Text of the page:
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Clean energy industry calls for carbon emission reductions

The Government is being urged to commit to an ambitious target for reducing carbon emissions of 25 to 40 per cent at this week’s critical international meeting on climate change.

Over 100 businesses representing the sustainable electricity industry, including New Zealand’s largest manufacturers of solar panels and wind turbines, have called on the Government to take the lead in the international clean energy revolution.

They want the Government to commit to a target of reducing carbon emissions from 1990 levels by between 25 and 40 per cent by 2020. The latest round of international negotiations on climate change targets takes place in Bonn, Germany this week as part of the United Nations Framework Convention on Climate Change.

In a joint letter to the Prime Minister, the Hon John Key, the industry leaders expressed their concerns that if New Zealand did not take a lead in the climate change debate then its key businesses in the clean energy sector would be forced offshore.

“As some of New Zealand’s leading renewable energy businesses we share President Obama’s view that the nation that leads the world in clean energy in the 21st Century will be the nation that leads in the 21st Century global economy,” said Brendan Winitana, Chairman of the Sustainable Electricity Association of New Zealand.

“Our government needs to take bold decisions to provide certainty and attract private investment to the renewable electricity sector, as well as setting out a clear framework and timetable for action.”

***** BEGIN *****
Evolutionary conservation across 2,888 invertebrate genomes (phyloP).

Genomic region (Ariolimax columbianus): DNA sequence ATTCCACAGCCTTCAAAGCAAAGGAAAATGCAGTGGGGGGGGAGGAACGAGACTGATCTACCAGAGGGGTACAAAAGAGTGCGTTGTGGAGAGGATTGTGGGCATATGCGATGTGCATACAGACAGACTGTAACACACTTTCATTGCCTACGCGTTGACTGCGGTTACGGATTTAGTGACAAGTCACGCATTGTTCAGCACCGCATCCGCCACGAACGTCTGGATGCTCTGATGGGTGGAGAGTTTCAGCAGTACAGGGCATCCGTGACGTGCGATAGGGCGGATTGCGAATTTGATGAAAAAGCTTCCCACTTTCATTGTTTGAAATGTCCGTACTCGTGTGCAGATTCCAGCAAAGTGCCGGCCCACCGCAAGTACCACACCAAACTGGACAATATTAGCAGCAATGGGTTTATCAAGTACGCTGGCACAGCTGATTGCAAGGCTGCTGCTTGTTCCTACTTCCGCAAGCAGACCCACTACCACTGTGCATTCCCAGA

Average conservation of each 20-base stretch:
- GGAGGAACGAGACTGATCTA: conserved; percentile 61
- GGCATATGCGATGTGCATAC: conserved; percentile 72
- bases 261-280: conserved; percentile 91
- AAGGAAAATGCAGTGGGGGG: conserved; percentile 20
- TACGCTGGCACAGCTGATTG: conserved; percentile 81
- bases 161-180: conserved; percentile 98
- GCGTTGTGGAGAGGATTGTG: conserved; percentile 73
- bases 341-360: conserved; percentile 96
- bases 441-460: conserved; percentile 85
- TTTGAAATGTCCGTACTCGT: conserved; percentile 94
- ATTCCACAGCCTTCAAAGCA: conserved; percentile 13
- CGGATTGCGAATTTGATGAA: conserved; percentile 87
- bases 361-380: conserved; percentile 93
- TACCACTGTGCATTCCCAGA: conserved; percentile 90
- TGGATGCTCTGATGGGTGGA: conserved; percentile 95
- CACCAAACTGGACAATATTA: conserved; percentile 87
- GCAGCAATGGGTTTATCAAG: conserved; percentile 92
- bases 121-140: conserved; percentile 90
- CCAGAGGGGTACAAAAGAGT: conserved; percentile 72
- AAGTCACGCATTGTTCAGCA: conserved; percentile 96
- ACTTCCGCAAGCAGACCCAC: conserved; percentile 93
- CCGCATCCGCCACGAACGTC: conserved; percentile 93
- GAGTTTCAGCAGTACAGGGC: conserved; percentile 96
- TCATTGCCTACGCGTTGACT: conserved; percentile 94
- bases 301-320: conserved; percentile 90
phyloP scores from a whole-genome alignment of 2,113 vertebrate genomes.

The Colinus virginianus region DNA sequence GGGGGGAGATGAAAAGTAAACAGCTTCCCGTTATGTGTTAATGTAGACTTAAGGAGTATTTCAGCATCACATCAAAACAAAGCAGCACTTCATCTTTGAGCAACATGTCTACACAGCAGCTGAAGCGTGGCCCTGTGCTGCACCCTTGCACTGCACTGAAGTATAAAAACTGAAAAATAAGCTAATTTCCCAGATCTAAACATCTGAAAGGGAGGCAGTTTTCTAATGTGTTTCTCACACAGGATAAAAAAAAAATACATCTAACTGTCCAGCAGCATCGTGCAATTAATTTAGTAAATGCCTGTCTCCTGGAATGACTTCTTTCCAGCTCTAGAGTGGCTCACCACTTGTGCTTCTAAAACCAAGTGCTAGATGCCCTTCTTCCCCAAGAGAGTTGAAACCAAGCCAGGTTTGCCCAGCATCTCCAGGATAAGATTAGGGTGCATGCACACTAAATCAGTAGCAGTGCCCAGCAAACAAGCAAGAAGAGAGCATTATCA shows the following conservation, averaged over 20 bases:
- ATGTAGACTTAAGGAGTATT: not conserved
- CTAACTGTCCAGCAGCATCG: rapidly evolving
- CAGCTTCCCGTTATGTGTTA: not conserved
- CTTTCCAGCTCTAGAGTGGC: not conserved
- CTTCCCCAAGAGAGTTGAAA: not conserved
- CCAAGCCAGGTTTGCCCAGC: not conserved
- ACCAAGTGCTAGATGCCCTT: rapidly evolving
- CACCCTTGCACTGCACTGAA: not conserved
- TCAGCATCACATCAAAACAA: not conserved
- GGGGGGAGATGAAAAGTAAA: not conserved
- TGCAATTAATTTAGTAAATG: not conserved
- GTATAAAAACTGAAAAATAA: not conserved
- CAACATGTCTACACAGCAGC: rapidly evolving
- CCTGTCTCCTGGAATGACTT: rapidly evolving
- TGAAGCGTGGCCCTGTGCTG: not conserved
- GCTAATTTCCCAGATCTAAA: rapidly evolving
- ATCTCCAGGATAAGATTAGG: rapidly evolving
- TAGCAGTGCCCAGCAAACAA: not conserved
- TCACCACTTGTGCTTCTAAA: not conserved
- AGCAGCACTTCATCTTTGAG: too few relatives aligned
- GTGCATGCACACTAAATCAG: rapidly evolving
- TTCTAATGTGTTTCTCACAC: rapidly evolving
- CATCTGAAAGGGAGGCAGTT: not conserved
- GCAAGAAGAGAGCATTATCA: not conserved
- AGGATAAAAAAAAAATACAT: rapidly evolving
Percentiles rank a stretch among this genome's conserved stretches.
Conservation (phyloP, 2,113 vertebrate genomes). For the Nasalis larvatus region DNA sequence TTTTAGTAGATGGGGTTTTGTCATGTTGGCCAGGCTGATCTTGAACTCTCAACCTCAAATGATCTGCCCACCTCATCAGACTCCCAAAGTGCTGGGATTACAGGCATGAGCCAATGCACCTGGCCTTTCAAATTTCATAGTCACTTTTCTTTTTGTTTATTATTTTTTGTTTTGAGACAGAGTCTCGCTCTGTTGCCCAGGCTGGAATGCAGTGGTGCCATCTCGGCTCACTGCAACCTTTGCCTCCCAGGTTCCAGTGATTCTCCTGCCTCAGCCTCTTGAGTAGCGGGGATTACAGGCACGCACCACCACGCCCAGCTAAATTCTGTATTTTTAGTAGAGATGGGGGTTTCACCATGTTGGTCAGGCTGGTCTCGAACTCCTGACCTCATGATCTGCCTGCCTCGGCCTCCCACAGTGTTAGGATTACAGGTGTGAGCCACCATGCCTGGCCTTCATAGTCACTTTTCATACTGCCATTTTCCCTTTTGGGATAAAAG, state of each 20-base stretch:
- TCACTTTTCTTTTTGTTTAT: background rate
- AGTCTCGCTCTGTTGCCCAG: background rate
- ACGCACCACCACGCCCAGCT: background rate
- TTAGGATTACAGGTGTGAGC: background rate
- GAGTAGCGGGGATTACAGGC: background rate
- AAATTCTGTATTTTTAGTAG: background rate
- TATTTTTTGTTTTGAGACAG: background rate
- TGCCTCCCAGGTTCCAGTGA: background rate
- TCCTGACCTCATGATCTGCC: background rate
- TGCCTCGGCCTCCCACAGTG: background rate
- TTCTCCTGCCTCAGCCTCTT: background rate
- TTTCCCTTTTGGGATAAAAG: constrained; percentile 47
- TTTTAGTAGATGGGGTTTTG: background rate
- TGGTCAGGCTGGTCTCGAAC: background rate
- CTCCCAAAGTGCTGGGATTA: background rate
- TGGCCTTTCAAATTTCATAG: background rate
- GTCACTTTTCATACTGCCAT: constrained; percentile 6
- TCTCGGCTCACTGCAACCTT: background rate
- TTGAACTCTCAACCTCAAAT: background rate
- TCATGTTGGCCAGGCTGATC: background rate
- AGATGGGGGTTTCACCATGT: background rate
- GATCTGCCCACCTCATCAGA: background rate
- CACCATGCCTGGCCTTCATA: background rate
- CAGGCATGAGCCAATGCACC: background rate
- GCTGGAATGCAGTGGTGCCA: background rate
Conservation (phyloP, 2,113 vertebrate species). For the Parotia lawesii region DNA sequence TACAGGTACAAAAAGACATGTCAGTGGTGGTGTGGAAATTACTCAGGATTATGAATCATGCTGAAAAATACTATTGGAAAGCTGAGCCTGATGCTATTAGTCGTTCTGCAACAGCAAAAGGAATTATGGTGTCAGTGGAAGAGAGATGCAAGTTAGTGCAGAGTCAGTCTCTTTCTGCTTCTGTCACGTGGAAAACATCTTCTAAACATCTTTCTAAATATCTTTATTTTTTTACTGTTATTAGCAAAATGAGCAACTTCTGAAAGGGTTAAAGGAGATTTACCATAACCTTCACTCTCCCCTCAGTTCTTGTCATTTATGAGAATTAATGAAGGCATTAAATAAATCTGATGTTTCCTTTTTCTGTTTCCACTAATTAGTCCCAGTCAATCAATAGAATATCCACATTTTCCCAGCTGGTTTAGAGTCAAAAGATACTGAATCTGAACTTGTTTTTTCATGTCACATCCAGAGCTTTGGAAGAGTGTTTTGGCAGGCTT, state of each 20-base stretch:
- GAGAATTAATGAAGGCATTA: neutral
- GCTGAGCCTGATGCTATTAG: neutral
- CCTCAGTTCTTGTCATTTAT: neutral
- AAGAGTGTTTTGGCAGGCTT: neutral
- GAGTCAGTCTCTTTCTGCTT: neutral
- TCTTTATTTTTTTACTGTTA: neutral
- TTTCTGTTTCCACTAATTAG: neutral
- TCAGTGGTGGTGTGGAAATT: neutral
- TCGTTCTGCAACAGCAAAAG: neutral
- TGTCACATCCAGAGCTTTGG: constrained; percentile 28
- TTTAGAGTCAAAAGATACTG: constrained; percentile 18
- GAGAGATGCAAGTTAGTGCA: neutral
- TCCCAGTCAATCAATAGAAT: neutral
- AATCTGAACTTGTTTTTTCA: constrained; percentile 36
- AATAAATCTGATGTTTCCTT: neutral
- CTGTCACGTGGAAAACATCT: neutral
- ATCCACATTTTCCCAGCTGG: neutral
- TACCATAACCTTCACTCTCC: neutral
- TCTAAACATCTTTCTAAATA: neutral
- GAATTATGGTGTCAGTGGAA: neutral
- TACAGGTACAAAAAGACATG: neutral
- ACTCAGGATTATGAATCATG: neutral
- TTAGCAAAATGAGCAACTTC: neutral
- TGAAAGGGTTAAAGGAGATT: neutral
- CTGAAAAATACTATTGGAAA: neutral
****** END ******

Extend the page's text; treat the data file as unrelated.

New Zealand is already one of the worlds leading producers of renewable energy with 65 to 75 per cent of electricity coming from renewable sources. The business leaders said the industry had developed unique patented technologies that could lead the coming global revolution in energy production and help drive substantial growth and jobs in the New Zealand economy.

“Our sustainable electricity industry is world class, but we cannot take a lead unless the Government takes the lead,” said Barrie Leay, Chairman of Windflow Technology Ltd.

“We are concerned that if New Zealand takes a back seat then our businesses will have no domestic market to develop in and will be forced offshore to thrive, taking with them all the Kiwi ingenuity and innovation that could help drive our economy out of recession.”

The industry is already experiencing this with government-stimulated industry development in Australia, Asia and Middle Eastern countries. One of New Zealand’s largest research groups that pioneered unique solar power generation technology was recently forced offshore to seek resources in the United States.

The business leaders said New Zealand, more than any other nation, was perfectly positioned to take a lead in the sustainable electricity industry.
“Our established and emerging renewable energy businesses are on the cutting edge of the world’s clean energy industry,” said Andrew Booth, CEO of Solar City. “We need the Government to lead the climate change debate to build a platform for our industries here in New Zealand so that we can take a leading role in the multi-billion dollar energy revolution that is accelerating around the world.”

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